The Typography of Our Algorithm Who Art Perfection
Friday, December 11, 2020 at 2:41am
I wrote Our Algorithm Who Art Perfection in 2016, starting it in the month of October and finishing its first draft just before the United States election in November. The novella sits on the threshold of two phases of my writing. The former was less nuanced, more ideological, more traditional adventure narrative. After taking a few years off writing (2017 and most of 2018), I came back to my writing more intensely engaged in themes of ethics, mortality, politics, and philosophy than ever, but, I think, more nuanced as well.
Both my novel Schrödinger’s City (2015) and especially Our Algorithm are transitional, hinting at the later phase to come.
Our Algorithm is, on the surface, a simple love story, but many of my familiar motifs are also at play: the effect of technology on human life and human happiness, ecological threats, healthy political organization; all play a role in this story. I even managed to get in some subtle jabs at my profession of software engineering, I think, without intimidating non-experts in the field. One of my minor goals as a writer is to make the experience of software engineering relatable to a general readership.
In 2016, I designed a one-of-a-kind edition of this novella for my husband. I returned to that design when deciding on how I wanted to approach this 2020 paperback edition. The main element I took was the row of binary that appears throughout the design, one which fades away as it gets close to the edge of the page. That number sequence was not just me slamming randomly at the 1 and 0 keys, either. I took the novella’s title and ran it through an ASCII to binary converter.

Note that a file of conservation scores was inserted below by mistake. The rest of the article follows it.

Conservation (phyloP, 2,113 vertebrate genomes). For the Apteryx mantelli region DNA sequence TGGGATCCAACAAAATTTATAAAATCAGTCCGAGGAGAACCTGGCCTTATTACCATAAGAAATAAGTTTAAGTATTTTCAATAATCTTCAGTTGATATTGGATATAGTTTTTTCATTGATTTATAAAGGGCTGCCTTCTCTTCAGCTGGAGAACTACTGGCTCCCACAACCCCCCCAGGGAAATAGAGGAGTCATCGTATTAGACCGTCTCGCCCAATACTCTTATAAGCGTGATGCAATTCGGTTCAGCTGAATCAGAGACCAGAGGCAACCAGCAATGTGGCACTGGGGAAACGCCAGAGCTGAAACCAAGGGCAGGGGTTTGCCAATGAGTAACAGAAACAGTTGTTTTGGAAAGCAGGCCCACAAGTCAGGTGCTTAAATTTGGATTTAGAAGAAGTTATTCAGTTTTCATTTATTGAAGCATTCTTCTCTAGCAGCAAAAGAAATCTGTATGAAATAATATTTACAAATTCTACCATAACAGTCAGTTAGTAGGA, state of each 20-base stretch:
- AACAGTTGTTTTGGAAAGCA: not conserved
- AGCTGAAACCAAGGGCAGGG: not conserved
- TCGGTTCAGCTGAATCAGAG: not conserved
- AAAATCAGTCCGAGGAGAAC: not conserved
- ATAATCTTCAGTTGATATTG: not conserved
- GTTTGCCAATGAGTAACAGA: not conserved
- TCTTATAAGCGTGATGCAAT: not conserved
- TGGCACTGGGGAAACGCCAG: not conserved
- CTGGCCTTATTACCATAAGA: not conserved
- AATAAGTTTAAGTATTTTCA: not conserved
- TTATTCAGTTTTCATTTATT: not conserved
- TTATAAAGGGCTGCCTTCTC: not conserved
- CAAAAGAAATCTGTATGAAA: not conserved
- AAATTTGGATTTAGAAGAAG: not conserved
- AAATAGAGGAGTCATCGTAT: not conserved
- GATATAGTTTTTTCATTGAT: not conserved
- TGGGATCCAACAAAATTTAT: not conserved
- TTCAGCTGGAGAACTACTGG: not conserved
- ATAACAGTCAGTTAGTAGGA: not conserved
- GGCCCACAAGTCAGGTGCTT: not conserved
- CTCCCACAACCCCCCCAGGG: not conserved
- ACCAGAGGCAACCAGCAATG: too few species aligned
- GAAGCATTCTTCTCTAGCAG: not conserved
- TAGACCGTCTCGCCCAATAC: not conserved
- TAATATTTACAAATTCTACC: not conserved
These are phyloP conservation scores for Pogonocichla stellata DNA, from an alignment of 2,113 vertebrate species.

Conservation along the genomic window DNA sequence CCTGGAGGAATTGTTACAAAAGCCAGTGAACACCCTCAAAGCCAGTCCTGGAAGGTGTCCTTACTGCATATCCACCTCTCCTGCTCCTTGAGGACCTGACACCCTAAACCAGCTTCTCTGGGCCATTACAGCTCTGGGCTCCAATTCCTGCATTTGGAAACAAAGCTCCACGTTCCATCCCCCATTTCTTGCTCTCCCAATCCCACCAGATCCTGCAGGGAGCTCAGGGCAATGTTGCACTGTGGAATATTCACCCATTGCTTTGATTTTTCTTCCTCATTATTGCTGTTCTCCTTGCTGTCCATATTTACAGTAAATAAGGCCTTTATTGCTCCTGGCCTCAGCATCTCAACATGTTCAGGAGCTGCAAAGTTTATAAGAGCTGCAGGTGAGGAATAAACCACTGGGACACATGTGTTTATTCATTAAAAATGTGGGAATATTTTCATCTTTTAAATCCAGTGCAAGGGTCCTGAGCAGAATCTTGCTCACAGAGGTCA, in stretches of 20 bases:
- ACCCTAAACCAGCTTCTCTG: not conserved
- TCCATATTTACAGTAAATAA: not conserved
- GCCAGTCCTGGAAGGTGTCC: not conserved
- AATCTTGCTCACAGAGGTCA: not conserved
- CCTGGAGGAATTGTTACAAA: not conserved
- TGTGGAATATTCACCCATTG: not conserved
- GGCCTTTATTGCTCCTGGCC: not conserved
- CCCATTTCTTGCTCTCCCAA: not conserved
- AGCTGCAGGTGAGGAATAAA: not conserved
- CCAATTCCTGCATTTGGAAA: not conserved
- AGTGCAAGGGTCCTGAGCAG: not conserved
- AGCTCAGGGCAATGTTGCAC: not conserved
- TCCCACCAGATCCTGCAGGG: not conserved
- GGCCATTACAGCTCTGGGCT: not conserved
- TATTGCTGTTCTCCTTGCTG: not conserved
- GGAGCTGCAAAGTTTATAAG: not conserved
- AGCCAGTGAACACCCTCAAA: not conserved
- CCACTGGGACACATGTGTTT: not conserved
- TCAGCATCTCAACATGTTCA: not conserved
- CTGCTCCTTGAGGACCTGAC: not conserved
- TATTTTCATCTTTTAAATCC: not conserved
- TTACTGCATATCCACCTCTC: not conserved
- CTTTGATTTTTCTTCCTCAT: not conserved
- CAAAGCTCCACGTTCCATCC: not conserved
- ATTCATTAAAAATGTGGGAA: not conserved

For the font, I found Dutch Medieval Pro and knew that was the font for this book. The text and the headers are all laid out in that, but the digits, of course, needed to be in a much more modern and technical font. For that, I chose MADE Evolve.
I’m happy with how this layout turned out. It is be a nice evolution of the version I did for my husband’s edition four years ago.
The only other point of note about this edition is the inclusion of the short essay at the end, Monks and Code and Cats, which also appeared on this blog last month. That happened because of a discovery I made while trying to publish the book, that Amazon does not allow text on the book’s spine when it less than 100 pages long. Hence, I needed to do something to add more pages to it.
I ran into a similar problem five years ago when publishing my first short story collection, Lore & Logos. I am glad that I made Our Algorithm a standalone, but I remain wary of trying to publish very short works. They possess numerous logistical challenges, such as my most recent experience shows. I’m glad I was able to overcome this one and get this novella out, standing proudly on its own for the first time.